Matt Rhule’s Huskers want to build a new legacy at Nebraska

Nebraska Head Coach Matt Rhule talks about Week 1 of the Huskers 2023 Fall Camp.
Published: Aug. 25, 2023 at 5:00 PM CDT
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LINCOLN, Neb. (WOWT) - Whenever Tom Osborne is in the building, Matt Rhule sees an opportunity to learn.

“What an unbelievable man,” Rhule said recalling a recent meeting with the legendary coach. “He just wanted to shake my hand and wish me luck.”

As he prepares for his Nebraska head coaching debut next week in Minnesota, Rhule is tasked with returning the Husker brand to prominence. He came to Lincoln with the well-earned reputation of being a program-builder. His track record at Baylor and Temple speaks for itself. In both cases, however, it took time.

His combined Year One record? 3-21.

Year Two? 13-12.

Year Three? 21-7.

And in Year Four at Temple, the Owls won 10 games and a conference championship.

Success under Rhule could be a multi-year project. Seniors like Luke Reimer have no interest in waiting that long.

“I want to win now,” the veteran linebacker said. “I don’t want to wait for Year Three, because this is my last year.”

That was the message Reimer and other upperclassmen conveyed to Rhule in a meeting shortly after he took over in Lincoln. They were pleased to learn their new head coach shared their win-now mentality.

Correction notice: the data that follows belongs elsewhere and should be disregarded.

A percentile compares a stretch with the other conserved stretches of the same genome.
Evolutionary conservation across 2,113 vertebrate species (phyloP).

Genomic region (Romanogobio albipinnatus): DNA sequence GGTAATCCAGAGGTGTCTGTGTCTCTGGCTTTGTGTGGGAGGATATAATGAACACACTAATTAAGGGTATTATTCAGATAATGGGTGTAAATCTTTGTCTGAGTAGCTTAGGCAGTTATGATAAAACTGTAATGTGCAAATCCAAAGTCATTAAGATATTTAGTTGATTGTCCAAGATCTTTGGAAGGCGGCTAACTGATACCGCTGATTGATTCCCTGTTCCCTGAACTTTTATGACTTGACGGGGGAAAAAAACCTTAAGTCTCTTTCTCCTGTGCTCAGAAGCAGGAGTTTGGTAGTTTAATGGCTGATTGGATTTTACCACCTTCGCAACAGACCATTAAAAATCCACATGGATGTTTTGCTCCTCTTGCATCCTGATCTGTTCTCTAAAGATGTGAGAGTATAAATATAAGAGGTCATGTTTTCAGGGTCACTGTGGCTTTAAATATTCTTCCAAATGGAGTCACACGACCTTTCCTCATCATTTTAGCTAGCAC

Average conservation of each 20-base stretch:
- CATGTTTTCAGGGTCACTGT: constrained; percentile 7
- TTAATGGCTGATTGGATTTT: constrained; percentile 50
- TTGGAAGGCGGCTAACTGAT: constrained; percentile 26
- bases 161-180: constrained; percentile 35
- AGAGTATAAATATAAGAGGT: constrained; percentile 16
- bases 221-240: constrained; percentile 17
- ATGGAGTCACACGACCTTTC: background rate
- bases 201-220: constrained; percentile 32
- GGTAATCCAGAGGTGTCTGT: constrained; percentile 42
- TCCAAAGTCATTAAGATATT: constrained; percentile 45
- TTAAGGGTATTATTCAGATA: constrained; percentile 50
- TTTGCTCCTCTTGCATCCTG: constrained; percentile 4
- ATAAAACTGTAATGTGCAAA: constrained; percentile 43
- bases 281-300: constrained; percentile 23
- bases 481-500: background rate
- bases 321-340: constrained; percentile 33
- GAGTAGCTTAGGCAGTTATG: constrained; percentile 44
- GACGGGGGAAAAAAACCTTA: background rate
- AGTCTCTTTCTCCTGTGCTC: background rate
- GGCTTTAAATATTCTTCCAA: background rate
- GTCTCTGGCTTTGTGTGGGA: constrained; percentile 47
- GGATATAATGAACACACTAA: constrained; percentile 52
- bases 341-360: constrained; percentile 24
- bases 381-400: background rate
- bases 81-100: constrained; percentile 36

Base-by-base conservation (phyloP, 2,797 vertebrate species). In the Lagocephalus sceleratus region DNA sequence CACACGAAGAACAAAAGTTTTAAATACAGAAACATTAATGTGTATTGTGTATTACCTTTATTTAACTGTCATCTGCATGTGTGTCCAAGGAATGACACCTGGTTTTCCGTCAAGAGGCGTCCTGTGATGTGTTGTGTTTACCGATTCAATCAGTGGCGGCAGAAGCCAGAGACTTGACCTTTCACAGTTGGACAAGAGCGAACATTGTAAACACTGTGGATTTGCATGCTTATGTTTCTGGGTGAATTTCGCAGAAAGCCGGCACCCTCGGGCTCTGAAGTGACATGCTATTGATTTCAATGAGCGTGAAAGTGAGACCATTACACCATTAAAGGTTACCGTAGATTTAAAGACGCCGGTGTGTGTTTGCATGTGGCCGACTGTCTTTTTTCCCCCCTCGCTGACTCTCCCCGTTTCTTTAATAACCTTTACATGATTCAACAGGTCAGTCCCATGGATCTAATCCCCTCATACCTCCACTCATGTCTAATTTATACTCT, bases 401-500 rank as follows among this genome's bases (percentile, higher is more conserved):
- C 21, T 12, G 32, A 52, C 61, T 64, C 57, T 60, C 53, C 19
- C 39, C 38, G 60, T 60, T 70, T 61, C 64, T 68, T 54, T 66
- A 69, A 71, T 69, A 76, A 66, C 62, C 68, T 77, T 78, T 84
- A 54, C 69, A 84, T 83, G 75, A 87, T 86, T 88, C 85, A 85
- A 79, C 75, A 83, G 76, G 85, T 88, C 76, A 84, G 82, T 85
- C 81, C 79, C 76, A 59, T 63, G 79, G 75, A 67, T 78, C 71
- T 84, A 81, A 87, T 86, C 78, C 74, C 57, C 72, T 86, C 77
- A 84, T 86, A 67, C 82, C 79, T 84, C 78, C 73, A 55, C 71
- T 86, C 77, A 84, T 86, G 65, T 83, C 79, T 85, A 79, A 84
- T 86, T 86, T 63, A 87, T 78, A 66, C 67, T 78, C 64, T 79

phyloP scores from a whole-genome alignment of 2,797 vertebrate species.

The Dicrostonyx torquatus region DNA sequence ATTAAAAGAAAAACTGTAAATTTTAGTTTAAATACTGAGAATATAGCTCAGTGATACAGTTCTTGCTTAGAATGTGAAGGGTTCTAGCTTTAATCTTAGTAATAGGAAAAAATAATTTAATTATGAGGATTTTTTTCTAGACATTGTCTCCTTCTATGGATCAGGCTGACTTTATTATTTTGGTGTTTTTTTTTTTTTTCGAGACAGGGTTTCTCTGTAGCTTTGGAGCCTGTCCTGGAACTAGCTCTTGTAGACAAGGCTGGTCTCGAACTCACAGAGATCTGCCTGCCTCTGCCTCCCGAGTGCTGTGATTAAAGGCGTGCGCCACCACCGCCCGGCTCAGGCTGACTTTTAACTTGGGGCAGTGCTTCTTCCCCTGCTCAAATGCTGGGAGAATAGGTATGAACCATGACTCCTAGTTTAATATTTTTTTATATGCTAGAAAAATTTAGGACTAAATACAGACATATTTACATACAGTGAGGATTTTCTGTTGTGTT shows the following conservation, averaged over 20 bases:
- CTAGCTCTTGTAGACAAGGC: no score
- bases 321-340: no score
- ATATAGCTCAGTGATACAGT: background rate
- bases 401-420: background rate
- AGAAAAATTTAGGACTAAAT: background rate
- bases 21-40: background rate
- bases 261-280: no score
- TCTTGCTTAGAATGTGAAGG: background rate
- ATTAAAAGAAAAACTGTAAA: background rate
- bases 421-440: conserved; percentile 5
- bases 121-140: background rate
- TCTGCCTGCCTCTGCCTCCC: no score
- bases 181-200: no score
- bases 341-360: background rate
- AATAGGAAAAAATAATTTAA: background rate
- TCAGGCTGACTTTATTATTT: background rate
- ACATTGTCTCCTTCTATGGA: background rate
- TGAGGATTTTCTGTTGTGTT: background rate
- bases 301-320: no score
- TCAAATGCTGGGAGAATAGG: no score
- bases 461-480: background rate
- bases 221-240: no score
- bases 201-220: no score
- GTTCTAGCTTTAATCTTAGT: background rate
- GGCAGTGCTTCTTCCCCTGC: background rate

“He’s kind of preached that with us as well,” Reimer said. “’Hey, this is Year Four. This is Year Five. Let’s attack this now.’

“He always talks about it. ‘This is who Year Four Rhule is.’ There’s pressure to win right now. I really appreciate that. And all the old guys—we want to win now. We don’t want to wait for Year Three when we know it’s going to work.”

Rhule left that conversation inspired by the group’s burning desire to be part of changing the trajectory of Husker football.

“Their care for the program is so strong,” he said. “I felt a tremendous obligation that we have to find a way to help those guys win.”

In his view, that starts with owning the fourth quarter.

“I don’t know when, but we’re going to be a team that plays our best football in the fourth quarter,” Rhule said, acknowledging the importance of late-game success under Osborne. “If we do that, we’re well on our way to being a team that can compete for wins and championships and bowl games and all the things that we want to have happen eventually.”

Fourth-quarter struggles plagued Nebraska’s 2022 campaign. Rhule made it clear, that’s not a burden he wants his team to bear.

“I think what happened in the past was a different entity,” he said. “We have to answer for what we do.”

While focused on what lies ahead, Rhule is drawing on the past for inspiration.

“When the ethos of who we are matches the legacy of what came before us, then we can build a legacy that comes after us.”